What is the benefit in photographing a business’s actual staff and employees over choosing a stock image of models crowded around a computer monitor or laughing while in deep conversation on a conference call? (How many times have you seen those shots?)

The great benefit is that prospects can already begin to relate with the business and when they meet these people in the flesh at their appointment, they feel like they know the people representing this business already. The friendly, familiar faces (not the generic models) can also begin to instil trust in the prospect that the business is fair dinkum.

Using photographs of the company’s actual people, products and premises also contributes to the company’s branding. Again, prospective customers can identify the people or products as belonging to a unique organisation. Use of personalised imagery also guarantees that no two businesses are using the same stock images in their advertising, therefore confusing branding.   

Taking the time to plan a brief and organise a photographic shoot with a professional studio may be a worthwhile investment for a business to boost the first impression and personalise the company’s image.

Four important tips to achieve better photos for your business.

Upgrading your photos for your business website and brochures is an opportunity to put your business in the spotlight. But what are the important things to consider in planning to achieve results that paint the best picture of your business?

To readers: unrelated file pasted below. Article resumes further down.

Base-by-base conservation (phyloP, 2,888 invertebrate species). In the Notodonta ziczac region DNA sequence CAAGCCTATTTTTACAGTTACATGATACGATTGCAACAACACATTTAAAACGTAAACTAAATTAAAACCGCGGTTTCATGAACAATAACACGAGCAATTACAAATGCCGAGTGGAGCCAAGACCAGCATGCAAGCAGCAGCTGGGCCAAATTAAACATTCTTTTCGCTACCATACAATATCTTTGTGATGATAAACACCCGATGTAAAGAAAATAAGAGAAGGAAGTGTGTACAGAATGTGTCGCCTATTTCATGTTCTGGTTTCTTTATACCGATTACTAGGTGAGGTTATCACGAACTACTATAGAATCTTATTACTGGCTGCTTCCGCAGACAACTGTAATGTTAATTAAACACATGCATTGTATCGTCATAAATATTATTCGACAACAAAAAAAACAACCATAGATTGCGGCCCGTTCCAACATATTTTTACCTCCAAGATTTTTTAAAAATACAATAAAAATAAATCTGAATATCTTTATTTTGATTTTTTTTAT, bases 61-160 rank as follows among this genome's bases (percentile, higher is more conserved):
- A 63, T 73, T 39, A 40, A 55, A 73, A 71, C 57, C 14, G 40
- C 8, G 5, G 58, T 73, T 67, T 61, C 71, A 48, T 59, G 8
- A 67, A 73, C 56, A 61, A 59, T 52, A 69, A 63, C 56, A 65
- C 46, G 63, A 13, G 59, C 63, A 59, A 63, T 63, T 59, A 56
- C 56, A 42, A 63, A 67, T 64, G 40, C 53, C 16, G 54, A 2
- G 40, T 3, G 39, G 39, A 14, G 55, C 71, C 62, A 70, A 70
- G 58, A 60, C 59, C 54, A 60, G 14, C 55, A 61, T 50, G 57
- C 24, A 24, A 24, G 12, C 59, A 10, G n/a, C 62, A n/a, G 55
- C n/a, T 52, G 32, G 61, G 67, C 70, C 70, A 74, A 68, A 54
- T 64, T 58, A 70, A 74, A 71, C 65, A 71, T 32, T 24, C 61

1. What are you selling?

Products or people? Is your business products based or services based? If you sell products, the answer is obvious. If your business is service based, think of marketing your staff who deliver those services; they are the face of your business and should be familiar to prospects even before their initial contact.     

2. Who is your market?

Think of the demographic you are selling to. Gender? Age? Occupation?  Structure your campaign to target your market.

3. What’s your message?

How are you portraying your business to clients and prospects? Do you want to come across as professional but approachable? As proficient but casual and practical? As a conscientious professional?